Six YQU-22A prototypes (modifications of the Beech 33 Debonair) were combat-tested in 1968, and two were lost during operations, with a civilian test pilot killed. Twenty-seven QU-22Bs were modified, 13 in 1969 and 14 in 1970, with six lost in combat. Two Air Force pilots were killed in action. All of the losses were due to engine failures or effects of turbulence. A large cowl bump above the spinner was faired-in for an AC current generator, and higher weight set of Baron wings and spars were used to handle the 236 gallon fuel load.
Beechcraft A36 Bonanza modified with the Tradewind Turbine's turboprop conversion
(1968-1969) E33A with a ten-inch fuselage stretch, four cabin windows each side, starboard rear double doors and seats for six, one 285hp Continental IO-520-B engine, 184 built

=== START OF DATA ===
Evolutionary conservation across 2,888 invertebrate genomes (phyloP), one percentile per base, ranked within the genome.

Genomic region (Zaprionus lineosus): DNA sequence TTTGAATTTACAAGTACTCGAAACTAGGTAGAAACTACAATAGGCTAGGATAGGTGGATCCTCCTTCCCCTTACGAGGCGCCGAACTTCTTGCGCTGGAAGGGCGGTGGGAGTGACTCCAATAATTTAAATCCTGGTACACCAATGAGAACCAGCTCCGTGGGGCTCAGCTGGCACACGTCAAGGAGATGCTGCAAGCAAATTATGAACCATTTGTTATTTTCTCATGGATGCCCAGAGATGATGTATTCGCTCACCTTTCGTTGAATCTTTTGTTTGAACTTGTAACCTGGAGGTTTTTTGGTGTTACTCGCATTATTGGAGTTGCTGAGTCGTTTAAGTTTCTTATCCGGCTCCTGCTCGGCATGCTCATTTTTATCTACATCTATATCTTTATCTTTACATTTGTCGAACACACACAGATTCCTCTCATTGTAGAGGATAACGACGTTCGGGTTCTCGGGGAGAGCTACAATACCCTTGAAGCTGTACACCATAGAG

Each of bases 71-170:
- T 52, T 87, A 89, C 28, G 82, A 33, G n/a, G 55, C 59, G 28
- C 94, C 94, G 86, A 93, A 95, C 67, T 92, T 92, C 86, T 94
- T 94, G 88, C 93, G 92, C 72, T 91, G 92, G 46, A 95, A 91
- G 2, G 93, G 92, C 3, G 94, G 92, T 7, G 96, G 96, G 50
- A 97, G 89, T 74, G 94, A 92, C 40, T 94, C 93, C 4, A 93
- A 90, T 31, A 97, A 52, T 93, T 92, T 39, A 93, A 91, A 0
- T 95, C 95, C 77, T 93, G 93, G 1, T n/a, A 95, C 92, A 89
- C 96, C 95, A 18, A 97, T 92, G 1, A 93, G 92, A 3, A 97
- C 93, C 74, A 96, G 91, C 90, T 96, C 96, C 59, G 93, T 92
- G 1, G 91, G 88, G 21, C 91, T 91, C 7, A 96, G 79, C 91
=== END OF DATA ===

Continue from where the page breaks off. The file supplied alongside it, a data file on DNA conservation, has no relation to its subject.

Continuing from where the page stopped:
(1970-2005) Model 36 with improved deluxe interior, a new fuel system, higher takeoff weight, from 1984 fitted with a Continental IO-550-BB engine and redesigned instrument panel and controls, 2128 built
(1979-1981) Model 36 with a three-bladed propeller and a 300hp turbocharged Continental TSIO-520-UB engine, 280 built
(1979) A36 fitted with T-tail and a 325hp Continental TSIO-520 engine, one built
(1982-2002) A36TC with longer span wing, increased range, redesigned instrument panel and controls, higher takeoff weight, 116 built